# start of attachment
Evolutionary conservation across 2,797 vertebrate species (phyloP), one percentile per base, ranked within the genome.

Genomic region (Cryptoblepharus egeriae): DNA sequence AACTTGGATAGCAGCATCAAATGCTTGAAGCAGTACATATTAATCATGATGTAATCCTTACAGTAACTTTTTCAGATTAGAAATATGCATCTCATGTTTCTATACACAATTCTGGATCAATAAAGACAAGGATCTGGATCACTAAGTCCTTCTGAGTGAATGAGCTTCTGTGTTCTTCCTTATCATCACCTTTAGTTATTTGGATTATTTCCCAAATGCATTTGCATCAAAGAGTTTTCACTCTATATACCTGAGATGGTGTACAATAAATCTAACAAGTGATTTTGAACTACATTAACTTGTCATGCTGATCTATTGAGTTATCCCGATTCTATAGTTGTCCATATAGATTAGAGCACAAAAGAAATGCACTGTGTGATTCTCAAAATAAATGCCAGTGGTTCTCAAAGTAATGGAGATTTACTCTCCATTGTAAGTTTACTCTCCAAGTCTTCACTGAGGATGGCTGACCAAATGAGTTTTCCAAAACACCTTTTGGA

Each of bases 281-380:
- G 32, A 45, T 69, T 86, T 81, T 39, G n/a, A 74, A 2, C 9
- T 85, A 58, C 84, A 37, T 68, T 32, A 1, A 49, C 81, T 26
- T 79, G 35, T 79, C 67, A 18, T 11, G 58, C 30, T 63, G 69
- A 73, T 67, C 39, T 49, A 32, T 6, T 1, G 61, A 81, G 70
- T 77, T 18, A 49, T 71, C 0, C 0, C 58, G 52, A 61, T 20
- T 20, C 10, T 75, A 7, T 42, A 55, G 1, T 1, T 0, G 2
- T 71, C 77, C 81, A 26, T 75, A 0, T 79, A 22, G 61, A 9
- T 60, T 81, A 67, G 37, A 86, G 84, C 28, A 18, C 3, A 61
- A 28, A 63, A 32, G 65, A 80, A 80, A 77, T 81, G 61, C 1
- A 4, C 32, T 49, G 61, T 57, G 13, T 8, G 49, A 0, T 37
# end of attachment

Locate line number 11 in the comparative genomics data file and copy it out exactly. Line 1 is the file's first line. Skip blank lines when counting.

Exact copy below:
- T 60, T 81, A 67, G 37, A 86, G 84, C 28, A 18, C 3, A 61